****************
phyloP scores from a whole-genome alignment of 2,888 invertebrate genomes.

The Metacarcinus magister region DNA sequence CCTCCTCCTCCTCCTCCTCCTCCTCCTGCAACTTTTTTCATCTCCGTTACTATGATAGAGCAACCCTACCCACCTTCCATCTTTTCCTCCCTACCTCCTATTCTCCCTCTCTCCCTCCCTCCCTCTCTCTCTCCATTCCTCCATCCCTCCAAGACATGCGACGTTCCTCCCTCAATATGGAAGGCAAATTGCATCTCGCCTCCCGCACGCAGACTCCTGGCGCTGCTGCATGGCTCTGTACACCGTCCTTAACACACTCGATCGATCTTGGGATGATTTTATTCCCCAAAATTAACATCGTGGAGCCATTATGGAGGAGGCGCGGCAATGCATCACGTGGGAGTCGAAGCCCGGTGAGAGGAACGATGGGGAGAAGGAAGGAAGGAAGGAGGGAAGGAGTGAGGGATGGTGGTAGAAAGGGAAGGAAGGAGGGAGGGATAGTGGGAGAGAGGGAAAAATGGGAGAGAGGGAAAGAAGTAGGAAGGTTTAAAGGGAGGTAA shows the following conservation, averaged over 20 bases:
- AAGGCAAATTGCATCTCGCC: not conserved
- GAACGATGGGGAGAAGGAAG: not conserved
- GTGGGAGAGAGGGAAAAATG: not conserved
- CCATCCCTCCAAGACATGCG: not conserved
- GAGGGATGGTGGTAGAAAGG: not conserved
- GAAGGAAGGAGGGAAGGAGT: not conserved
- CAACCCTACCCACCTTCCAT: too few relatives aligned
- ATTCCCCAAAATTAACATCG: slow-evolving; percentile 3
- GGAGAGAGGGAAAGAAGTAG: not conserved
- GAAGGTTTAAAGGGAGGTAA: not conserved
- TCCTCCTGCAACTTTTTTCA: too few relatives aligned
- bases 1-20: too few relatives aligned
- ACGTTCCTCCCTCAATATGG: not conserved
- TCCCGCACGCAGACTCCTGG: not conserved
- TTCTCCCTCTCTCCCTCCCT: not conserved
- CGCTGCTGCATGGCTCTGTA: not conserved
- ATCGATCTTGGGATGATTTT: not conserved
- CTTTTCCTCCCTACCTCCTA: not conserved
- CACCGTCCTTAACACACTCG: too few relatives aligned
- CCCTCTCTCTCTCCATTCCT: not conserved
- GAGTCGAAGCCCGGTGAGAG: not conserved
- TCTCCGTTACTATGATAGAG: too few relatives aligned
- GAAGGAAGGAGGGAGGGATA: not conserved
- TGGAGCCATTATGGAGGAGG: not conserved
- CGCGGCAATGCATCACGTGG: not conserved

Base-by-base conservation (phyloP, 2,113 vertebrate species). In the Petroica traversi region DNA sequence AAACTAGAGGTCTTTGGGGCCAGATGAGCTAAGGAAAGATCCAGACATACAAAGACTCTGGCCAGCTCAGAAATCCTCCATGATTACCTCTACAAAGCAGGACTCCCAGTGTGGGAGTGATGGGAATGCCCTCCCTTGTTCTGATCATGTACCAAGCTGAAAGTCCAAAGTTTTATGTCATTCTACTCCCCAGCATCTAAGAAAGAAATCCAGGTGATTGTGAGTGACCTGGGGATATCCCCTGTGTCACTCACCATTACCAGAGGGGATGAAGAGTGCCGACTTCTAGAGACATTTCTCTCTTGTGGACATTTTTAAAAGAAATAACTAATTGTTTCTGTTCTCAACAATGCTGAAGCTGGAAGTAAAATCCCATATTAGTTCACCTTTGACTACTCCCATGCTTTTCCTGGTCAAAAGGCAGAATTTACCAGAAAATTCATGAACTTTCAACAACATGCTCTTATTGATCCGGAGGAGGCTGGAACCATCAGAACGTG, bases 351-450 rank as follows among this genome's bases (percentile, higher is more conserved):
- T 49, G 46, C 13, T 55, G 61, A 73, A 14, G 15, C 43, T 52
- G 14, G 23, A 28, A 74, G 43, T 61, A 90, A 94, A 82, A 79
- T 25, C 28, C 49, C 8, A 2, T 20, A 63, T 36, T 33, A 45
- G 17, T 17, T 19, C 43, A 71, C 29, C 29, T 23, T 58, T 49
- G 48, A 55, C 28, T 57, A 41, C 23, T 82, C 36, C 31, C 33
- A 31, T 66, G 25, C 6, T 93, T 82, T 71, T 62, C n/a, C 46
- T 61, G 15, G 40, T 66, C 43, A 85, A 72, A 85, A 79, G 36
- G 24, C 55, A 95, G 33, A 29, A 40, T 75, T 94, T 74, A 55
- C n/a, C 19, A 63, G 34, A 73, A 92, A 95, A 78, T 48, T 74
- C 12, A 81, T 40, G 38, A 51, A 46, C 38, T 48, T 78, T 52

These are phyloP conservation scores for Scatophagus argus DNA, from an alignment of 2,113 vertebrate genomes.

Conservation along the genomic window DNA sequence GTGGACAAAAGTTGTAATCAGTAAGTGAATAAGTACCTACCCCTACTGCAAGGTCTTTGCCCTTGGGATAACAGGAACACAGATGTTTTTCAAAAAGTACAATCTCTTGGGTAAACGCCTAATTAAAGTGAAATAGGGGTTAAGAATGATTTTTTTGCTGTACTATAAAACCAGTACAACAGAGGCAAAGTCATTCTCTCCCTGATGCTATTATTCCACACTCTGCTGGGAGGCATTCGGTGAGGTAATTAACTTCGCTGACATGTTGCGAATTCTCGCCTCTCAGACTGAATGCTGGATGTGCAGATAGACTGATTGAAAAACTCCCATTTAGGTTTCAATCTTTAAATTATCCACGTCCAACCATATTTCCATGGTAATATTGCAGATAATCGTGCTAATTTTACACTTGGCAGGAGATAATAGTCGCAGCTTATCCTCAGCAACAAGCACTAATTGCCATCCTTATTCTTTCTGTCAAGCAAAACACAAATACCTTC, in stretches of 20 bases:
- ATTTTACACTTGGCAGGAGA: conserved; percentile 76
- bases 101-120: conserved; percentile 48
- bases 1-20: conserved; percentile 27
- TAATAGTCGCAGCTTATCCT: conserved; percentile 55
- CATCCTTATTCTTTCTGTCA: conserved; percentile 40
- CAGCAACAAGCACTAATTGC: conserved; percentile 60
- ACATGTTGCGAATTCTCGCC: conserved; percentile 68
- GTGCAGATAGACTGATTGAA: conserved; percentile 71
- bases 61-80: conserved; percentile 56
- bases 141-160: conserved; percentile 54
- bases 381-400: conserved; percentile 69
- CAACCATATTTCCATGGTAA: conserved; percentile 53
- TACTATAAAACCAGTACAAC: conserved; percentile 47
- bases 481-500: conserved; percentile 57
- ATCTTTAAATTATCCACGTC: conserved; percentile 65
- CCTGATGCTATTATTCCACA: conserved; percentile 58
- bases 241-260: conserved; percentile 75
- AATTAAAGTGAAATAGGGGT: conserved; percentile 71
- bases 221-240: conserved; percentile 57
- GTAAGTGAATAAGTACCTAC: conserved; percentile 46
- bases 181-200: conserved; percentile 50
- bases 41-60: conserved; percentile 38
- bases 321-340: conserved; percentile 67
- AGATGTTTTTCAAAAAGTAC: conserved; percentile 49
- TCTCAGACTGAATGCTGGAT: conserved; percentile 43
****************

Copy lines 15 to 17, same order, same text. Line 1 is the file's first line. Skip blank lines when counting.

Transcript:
- ACGTTCCTCCCTCAATATGG: not conserved
- TCCCGCACGCAGACTCCTGG: not conserved
- TTCTCCCTCTCTCCCTCCCT: not conserved